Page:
Previous studies have suggested that the extent to which employees are treated with justice at the workplace contributes to their health. We examined whether justice at work predicted incidence of deaths from cardiovascular disease.
Participants were 804 factory workers whose mortality data were collected from the Finnish national mortality register (73 deaths; mean follow-up, 25.6 years). Justice perceptions of the participants were measured using a postal survey at baseline year 1973.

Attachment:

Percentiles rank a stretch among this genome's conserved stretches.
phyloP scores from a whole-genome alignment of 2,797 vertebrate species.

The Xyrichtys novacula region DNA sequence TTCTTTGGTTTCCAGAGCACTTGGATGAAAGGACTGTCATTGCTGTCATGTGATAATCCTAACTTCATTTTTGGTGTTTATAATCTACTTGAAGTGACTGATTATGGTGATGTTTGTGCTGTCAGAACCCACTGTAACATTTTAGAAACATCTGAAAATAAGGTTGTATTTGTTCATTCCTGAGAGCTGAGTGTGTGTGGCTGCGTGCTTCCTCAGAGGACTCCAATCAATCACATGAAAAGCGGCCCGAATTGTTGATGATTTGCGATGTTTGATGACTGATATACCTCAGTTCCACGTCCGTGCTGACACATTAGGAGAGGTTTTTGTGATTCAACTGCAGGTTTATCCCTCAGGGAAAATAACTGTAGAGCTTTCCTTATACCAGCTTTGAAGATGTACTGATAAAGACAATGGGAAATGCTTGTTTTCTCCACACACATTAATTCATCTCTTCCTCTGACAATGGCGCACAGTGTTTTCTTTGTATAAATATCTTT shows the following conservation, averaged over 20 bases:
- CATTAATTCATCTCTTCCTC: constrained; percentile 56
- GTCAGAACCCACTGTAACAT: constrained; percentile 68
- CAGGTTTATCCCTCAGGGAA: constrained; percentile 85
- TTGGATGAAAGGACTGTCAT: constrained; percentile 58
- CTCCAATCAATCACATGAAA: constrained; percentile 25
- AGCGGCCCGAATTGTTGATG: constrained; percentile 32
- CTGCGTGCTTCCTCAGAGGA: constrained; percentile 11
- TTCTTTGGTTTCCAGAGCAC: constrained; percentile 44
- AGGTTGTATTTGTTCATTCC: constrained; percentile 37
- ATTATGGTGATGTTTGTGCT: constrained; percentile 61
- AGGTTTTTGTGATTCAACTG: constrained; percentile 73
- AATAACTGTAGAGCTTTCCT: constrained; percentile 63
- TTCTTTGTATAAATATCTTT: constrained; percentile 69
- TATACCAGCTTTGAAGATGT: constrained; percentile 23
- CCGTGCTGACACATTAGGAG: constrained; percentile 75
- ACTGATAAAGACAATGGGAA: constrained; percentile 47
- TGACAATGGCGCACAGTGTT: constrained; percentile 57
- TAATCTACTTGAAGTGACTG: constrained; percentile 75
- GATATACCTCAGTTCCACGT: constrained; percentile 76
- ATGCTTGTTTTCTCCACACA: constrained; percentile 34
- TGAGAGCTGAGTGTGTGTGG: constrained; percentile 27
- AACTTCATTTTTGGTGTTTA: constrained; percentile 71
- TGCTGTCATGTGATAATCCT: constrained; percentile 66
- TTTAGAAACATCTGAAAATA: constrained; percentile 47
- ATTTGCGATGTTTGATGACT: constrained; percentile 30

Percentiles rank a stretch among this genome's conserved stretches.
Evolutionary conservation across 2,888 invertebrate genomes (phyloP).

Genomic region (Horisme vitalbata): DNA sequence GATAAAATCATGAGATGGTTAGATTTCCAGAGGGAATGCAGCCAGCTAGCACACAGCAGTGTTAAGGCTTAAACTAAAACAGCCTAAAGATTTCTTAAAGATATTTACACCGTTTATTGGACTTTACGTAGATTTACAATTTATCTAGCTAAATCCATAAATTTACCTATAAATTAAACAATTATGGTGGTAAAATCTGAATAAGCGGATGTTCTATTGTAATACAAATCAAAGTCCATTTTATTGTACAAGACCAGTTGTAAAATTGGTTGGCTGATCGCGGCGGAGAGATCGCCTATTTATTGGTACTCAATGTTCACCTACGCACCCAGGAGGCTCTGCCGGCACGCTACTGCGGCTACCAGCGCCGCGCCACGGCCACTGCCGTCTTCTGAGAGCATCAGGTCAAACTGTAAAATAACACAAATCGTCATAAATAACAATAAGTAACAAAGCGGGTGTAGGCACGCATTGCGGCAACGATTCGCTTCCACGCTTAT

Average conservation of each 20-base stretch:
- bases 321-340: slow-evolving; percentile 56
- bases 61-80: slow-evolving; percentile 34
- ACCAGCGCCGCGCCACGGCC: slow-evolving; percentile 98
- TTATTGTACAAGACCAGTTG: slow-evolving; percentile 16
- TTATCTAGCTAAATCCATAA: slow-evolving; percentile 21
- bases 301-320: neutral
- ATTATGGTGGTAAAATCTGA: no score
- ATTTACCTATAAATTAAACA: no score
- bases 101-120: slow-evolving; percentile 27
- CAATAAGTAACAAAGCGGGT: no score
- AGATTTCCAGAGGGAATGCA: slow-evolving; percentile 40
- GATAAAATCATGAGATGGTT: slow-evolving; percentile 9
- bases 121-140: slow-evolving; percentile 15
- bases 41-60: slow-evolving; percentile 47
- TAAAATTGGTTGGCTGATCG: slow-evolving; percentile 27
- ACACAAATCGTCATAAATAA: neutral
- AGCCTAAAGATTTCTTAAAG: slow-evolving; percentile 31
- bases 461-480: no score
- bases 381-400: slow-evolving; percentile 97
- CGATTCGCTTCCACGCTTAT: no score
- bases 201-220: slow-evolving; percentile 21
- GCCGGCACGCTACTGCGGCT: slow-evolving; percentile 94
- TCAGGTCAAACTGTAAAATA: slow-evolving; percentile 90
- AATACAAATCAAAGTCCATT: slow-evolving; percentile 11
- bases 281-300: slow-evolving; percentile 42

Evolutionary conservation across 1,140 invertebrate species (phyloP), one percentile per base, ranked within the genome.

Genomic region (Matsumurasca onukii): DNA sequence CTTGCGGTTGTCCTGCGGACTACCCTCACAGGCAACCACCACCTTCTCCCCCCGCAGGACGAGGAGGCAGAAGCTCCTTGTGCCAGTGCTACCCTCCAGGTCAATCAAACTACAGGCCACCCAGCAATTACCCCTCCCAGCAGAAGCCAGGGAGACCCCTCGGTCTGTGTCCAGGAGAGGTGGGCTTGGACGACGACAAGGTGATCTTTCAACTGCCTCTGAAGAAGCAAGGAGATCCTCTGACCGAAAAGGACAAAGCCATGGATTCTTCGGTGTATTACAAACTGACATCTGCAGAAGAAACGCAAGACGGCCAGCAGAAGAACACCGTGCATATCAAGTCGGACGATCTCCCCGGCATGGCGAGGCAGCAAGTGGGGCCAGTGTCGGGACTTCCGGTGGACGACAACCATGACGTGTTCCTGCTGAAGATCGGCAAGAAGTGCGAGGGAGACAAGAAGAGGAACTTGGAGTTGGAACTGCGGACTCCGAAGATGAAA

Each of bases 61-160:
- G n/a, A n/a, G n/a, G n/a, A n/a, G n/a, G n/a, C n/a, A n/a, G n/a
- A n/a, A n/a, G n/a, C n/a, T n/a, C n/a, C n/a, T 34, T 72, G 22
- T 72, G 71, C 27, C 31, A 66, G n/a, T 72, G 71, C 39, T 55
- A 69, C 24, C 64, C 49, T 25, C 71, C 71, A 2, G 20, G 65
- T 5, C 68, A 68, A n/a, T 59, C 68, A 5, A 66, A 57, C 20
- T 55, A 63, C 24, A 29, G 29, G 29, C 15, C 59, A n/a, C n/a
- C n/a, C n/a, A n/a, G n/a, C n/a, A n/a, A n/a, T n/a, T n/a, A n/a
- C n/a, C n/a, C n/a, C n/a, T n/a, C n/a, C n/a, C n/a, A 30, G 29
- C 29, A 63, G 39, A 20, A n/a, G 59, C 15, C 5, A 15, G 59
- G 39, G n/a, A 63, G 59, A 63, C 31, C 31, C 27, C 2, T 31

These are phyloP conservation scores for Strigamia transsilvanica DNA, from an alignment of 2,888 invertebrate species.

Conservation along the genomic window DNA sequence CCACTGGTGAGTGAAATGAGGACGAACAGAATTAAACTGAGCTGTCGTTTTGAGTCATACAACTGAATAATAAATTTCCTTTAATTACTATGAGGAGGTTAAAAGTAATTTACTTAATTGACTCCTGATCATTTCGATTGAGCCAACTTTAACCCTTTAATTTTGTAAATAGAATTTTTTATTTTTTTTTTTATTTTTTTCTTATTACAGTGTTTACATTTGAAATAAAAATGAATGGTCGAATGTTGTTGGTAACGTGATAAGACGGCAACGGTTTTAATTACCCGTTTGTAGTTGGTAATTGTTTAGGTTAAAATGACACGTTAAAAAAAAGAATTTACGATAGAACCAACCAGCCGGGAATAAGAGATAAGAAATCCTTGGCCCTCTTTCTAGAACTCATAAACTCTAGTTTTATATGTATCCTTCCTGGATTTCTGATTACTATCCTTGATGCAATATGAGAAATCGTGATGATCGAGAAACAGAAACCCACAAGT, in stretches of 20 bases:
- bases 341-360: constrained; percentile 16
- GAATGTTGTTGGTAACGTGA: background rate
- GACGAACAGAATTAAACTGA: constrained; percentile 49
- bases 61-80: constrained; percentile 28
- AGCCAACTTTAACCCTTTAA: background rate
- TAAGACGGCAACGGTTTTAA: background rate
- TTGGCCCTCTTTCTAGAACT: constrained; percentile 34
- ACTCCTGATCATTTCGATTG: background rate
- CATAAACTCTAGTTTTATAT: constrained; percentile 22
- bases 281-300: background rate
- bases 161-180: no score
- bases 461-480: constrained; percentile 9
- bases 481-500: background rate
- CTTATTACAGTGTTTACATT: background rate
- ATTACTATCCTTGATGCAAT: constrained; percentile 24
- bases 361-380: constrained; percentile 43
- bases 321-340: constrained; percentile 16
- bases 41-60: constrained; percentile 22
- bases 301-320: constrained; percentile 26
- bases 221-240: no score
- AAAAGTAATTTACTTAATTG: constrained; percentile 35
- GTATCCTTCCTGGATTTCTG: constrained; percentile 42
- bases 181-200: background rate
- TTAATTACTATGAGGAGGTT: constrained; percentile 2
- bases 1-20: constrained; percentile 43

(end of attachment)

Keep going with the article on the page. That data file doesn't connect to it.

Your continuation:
Cox proportional hazards models adjusted for conventional risk factors and other psychosocial factors at work showed that employees reporting high justice at work had a 45% lower risk of cardiovascular death than their counterparts experiencing low or intermediate justice (P=.05).
Justice at work, fair decision-making procedures, and managerial skills are important factors in an effort to develop healthy and well-functioning workplaces.